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Eczema Tests and Diagnosis

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If you have a skin disorder carefully look at the affected areas of the skin, you need to see if your skin:

  • Has a rash that is itchy
  • Is dry and coupled with a scaly or red rash
  • Has a rash that has developed in the past
  • Is thicker in that area compared to the rest of the skin in the body

If you are positive to any of these conditions, then you may need to see a skin specialist, preferably a dermatologist, allergist or immunologist who can identify and properly diagnose your skin with eczema and afterwards chart a plan of treatment for it. The doctor or specialist can get your medical and family history and recommend certain diagnostic tests, if necessary, for you. Thee tests may be:

  • A thorough medical history
  • Allergy tests
  • Skin biopsy and blood tests

Medical history

A well studied medical history of yourself is the most essential and effective method for diagnosing eczema. Your doctor/skin specialist will query you a number of questions to know the frequency of your rash, where it typically appears and when it appears. Questions about your itching as well as other attributes of your skin condition will also be asked. Certain questions about potential triggers: climate changes, inhaled allergens or foods and other things found in your work and home that can trigger eczema flare ups will also be asked.

Writing down all possible information regarding your skin condition before your doctor’s appointment will come in very handy because a lot of people tend to forget information when they are in the doctor’s office and these information are very important in helping the doctor come up with an accurate diagnosis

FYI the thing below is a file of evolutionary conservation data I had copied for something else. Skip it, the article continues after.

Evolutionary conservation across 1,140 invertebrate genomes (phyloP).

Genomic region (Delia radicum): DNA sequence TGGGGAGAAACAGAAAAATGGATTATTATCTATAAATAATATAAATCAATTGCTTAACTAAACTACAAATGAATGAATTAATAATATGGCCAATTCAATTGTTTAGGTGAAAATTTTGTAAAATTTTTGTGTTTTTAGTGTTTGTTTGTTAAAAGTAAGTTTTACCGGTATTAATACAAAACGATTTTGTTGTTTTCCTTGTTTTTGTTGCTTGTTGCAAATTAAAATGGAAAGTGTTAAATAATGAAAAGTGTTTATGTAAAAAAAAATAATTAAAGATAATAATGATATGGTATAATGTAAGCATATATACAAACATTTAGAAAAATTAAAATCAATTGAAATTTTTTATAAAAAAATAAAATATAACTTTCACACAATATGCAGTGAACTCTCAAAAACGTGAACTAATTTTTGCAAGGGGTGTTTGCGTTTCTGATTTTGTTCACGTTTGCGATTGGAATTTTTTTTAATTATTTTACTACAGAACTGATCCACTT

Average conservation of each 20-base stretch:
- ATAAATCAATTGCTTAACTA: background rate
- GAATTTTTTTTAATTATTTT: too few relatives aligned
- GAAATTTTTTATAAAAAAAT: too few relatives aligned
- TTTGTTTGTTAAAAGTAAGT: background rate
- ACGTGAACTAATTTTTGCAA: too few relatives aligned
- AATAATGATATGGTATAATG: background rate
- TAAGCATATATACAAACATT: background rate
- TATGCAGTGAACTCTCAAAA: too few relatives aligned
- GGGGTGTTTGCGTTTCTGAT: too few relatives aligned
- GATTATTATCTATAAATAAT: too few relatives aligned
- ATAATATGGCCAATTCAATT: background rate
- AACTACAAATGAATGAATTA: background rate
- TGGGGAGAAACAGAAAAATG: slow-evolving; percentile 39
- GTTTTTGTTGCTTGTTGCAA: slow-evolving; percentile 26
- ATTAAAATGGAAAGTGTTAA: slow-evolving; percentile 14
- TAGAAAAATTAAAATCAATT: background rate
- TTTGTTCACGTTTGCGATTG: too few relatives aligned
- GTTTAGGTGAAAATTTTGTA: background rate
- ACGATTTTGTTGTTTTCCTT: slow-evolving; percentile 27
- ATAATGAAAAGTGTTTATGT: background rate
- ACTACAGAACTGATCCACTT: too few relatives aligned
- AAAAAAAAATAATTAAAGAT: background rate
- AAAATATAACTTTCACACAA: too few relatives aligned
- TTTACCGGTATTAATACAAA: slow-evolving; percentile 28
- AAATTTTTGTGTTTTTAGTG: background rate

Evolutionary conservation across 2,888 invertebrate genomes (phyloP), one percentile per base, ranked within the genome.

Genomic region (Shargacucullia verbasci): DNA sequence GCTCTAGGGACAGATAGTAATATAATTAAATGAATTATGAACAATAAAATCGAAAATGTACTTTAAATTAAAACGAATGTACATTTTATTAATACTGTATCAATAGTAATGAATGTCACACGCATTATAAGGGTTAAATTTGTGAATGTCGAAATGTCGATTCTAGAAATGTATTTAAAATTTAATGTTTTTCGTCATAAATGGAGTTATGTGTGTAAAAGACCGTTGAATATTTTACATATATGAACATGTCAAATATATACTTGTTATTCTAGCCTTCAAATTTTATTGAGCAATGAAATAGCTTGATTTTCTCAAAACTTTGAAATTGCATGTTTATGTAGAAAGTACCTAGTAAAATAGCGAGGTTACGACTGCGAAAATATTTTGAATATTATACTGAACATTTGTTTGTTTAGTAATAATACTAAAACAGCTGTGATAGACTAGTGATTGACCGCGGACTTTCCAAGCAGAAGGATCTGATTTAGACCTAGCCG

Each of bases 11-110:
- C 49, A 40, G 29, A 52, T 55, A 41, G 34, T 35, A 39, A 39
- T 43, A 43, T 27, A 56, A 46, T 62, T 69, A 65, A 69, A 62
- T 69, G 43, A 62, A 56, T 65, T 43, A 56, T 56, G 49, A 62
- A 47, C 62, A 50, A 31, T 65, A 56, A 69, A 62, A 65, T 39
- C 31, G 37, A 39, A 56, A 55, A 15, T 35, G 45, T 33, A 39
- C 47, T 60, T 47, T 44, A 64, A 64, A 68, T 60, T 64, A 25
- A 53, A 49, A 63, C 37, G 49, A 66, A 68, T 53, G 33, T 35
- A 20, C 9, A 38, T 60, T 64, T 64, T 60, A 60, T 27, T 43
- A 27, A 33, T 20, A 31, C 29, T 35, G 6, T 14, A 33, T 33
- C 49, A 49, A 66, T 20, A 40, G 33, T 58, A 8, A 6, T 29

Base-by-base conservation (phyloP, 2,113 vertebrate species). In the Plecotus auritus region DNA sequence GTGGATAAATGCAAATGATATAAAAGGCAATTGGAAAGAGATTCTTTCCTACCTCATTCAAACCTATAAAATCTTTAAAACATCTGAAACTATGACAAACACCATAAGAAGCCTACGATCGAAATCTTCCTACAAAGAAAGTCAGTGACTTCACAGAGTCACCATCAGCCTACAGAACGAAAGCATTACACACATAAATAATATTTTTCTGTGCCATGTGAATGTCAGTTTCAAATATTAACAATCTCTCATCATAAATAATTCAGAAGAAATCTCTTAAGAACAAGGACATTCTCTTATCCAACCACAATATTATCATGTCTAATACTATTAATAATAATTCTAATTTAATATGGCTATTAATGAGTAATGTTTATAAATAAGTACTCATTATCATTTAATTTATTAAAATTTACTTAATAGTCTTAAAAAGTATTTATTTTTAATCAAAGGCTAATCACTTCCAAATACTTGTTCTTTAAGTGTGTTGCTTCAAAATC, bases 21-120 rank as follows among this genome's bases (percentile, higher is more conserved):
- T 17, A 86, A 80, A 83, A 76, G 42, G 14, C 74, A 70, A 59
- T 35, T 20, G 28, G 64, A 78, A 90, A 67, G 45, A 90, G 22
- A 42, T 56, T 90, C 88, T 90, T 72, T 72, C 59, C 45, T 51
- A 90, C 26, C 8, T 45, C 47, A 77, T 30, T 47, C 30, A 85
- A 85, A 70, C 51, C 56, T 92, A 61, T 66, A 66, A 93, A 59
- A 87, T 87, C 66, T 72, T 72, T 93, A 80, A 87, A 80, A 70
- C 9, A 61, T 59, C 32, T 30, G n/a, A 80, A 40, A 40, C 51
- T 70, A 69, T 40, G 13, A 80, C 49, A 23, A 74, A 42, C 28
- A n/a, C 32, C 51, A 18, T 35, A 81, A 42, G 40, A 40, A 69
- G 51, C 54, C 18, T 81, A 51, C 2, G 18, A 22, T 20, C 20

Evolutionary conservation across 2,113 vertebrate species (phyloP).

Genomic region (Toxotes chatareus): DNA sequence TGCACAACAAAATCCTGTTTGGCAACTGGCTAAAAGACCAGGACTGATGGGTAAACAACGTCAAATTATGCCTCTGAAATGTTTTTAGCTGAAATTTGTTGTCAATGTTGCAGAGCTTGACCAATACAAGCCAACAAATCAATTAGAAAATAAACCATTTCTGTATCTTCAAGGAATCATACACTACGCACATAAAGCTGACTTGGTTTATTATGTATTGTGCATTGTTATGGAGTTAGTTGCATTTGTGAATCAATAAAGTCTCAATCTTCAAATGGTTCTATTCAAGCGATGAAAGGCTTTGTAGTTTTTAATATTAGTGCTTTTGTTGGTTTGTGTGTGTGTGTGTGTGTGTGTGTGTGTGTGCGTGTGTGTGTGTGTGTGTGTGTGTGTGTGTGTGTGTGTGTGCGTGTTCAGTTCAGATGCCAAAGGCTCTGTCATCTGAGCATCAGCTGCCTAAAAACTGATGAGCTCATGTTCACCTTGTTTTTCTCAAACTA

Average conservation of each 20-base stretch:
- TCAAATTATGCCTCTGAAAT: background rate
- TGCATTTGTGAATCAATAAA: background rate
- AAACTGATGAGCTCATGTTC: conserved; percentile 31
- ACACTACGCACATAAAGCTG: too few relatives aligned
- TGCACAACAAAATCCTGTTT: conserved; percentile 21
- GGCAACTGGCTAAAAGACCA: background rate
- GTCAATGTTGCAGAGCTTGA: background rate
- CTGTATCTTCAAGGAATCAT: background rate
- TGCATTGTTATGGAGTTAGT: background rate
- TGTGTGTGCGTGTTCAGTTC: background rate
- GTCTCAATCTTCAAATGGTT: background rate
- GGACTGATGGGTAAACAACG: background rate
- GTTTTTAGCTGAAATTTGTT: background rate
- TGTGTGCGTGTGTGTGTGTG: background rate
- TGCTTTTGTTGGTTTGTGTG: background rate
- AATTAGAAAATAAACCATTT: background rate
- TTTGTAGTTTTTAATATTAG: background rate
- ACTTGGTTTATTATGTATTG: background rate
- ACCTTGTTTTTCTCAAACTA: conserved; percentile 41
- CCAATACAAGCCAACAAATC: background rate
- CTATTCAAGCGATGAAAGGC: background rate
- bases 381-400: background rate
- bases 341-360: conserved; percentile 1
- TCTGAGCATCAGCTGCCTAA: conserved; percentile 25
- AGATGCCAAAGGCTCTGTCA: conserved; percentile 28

Allergy challenge tests

If your medical history indicates that you have eczema, the doctor can then recommend certain tests. These tests will see if there are certain things in your food and/or surroundings that trigger or worsen your eczema. Knowing then these triggers will help you avoid these triggers.

If your eczema flare up is suspected to be triggered by a food allergen, the specialist can perform a food challenge.  This is termed a challenge because you are “challenged” by eating certain foods suspected to be allergens in progressively increasing amounts. During this time, you are closely monitored and observed for any allergic response.

Blood and skin tests

Specific tests can reinforce the eczema diagnosis or reveal additional health problems that are likely the ones causing the symptoms instead. These tests may be:

  • Buccal swabs – The sides of your mouth are swabbed using a cotton swab to get specimens to identify for changes in the Filaggrin gene.
  • Patch testing – This procedure entails utilizing small patches laced with allergenic substances and placed on the skin for two days. Afterwards, the patches are removed and the affected skin is analyzed for 3 or 4 days. A patch test can recognize contact allergy to certain chemicals like rubber, lanolin, metals and fragrances among others.
  • Allergy skin testing – This test uses a prick skin procedure to see if you are sensitive to various kinds of allergens.
  • Skin biopsy – This test is done to exclude other skin diseases like psoriasis or low grade skin cancer. In this procedure the doctor locally anesthetizes the skin and later on extracts a few small pieces of skin. The skin is then analyzed by a pathologist using a microscope to detect allergens or pathogens.
  • Blood tests – A small blood sample is extracted using a hypodermic needle in the arm. One specific blood test detects for spiked levels of eosinophils. Another type of blood test detects for enhanced rates of IgE antibody. This antibody rises in level when a person has dermatitis and other kinds of atopic diseases.  The allergen-specific IgE test appraises the levels of this antibody that can identify a specific allergen.

Aiyana Acupuncture & Chinese Herbs
41 Union Square West, Suite 519
New York, NY 10003
Phone: 212-894-0767
http://healthystuffu.com/

Written by Valerie

January 5th, 2014 at 2:27 pm

Posted in Acupuncture

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